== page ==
Views: 0 Author: Site Editor Publish Time: 2022-04-06 Origin: Site
Thermocouples are sophisticated devices used to measure the temperature in various applications, from kilns, to cold storage, to diesel engines. The critical nature of these devices means they require high-quality wiring inside. Otherwise, the readings could be incorrect, leading to varying problems.
A thermocouple consists of two dissimilar metal wires coming together to create a temperature measurement junction. Heating the connection point of both metals creates a thermoelectric current known as a Seebeck current. As the heat transfers from the hot end to the cooler end, the electrons within the metals create electricity.
For a thermocouple to function correctly, one metal must be positively charged and the other negatively charged. An example would be positively charged copper on one wire and negatively charged nickel on the other.
Thermoelectric currents are minuscule, typically measuring in microvolts. That voltage then gets translated into temperature readings. Thermocouple readouts can be quite precise, which is why these devices hold value in so many unique applications.
A thermocouple is made up of multiple components. Here is a breakdown of each piece.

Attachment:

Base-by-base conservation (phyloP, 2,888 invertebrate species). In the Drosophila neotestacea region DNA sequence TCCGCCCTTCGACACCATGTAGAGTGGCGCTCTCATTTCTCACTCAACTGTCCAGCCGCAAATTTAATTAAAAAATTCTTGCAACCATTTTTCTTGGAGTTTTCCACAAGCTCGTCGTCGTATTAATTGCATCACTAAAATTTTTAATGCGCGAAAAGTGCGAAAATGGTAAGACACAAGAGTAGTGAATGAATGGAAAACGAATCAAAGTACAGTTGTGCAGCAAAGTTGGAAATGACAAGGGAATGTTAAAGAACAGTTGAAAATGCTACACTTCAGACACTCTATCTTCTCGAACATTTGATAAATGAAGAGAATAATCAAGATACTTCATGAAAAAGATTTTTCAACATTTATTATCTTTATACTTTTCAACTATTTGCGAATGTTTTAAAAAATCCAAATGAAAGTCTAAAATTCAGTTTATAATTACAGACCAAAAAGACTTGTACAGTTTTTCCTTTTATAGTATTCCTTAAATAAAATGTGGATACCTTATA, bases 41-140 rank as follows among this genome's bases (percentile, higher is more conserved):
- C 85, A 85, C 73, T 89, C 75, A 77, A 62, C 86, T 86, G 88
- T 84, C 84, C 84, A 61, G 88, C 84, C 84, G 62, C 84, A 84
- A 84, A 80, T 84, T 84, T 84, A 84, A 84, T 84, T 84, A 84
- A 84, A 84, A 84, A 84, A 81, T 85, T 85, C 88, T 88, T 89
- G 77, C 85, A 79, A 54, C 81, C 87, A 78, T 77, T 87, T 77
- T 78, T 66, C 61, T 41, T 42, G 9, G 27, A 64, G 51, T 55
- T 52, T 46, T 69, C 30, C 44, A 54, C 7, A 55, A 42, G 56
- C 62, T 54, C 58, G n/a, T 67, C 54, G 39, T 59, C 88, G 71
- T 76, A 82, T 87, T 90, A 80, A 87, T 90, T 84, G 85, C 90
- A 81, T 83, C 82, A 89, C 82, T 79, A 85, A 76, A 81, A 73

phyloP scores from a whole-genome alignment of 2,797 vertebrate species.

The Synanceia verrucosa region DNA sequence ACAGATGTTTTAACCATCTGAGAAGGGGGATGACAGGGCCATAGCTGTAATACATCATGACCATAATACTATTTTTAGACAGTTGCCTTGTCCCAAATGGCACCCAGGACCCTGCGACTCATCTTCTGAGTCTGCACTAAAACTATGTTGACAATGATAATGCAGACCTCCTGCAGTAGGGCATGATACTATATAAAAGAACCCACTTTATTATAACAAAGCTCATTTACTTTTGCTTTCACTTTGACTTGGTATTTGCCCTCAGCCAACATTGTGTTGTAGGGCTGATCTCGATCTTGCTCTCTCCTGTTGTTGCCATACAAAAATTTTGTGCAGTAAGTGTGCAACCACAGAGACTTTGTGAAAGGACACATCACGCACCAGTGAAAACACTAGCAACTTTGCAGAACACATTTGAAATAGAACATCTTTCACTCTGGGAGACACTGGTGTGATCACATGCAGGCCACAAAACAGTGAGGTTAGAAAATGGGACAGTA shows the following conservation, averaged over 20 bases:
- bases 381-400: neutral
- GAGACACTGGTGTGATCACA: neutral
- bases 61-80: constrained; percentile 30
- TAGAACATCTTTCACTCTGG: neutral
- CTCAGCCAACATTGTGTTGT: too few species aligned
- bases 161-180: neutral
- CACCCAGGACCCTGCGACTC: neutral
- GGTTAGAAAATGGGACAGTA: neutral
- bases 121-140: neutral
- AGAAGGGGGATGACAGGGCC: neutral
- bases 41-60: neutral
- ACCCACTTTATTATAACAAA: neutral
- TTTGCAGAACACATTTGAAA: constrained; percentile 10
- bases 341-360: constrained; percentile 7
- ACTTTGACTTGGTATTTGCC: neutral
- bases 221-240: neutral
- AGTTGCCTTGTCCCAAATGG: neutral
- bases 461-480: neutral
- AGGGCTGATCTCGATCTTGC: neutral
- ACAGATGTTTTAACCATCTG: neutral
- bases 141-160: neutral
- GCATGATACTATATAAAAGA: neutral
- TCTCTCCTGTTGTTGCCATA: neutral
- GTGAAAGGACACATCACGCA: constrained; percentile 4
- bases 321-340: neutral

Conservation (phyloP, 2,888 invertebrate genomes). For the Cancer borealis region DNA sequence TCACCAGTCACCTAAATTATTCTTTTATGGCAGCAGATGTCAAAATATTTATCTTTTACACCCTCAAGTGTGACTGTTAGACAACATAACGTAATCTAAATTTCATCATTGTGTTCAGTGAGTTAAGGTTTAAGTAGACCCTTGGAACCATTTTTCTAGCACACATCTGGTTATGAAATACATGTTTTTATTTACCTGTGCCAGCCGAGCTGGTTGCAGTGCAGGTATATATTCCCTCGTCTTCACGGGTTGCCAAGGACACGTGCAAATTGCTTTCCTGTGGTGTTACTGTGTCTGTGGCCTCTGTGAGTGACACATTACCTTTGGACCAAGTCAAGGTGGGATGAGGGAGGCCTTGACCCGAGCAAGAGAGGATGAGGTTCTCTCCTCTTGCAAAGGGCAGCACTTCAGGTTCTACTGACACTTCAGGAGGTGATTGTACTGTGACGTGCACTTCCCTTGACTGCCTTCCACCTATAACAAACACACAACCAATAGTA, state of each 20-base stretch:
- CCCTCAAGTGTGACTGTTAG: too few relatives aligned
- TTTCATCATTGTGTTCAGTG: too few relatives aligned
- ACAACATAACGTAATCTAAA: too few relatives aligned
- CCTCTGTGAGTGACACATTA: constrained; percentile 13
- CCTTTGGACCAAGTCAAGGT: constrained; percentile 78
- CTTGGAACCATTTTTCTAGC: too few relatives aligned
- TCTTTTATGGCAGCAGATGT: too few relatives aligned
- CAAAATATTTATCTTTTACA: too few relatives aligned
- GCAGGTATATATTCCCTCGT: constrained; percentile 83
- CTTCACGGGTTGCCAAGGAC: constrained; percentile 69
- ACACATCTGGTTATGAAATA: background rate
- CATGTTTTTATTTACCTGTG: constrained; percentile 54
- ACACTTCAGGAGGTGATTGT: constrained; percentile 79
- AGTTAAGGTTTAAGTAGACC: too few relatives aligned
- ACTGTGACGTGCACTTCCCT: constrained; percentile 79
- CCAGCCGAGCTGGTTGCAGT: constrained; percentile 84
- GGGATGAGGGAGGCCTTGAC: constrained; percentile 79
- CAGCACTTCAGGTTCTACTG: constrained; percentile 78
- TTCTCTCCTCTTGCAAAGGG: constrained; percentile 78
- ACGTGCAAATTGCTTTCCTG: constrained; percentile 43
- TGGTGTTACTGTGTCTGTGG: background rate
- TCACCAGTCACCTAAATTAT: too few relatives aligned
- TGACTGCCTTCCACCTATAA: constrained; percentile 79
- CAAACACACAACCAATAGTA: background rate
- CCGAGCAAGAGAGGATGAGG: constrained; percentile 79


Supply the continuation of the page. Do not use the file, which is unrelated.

A measuring junction is the “hot” end of the thermocouple. This junction is where the two wires meet, and where temperature is measured. There are three kinds of measuring junctions:
· Exposed junction – Nothing protects the wire ends, meaning that they can rust or get damaged over time.
· Grounded junction – A metal sheath covers the wires (usually stainless steel). This design is much more stable and long-lasting.
· Ungrounded junction – In this case, the sheath is not connected electrically to the wires. An ungrounded junction is less susceptible to electromagnetic interference.
The reference junction is the other side of the thermocouple, or the “cold” connection. To get an accurate thermocouple readout, you need to know the wires’ temperature at rest—hence the term “reference.” The reference junction is often built into the display instrument, so the user won’t even see it.
Since thermocouples are often placed in conditions not suitable for people, such as extreme cold or heat, the temperature reader often gets placed a significant distance away from the measuring junction. To ensure the accuracy of the readout, these systems use extension wires. These wires are insulated and protected so that the voltage isn’t affected by other environmental factors. The wires are never calibrated above 204°C to ensure stability.
Fongming Cable Factory, high temperature wire and cable manufacturer.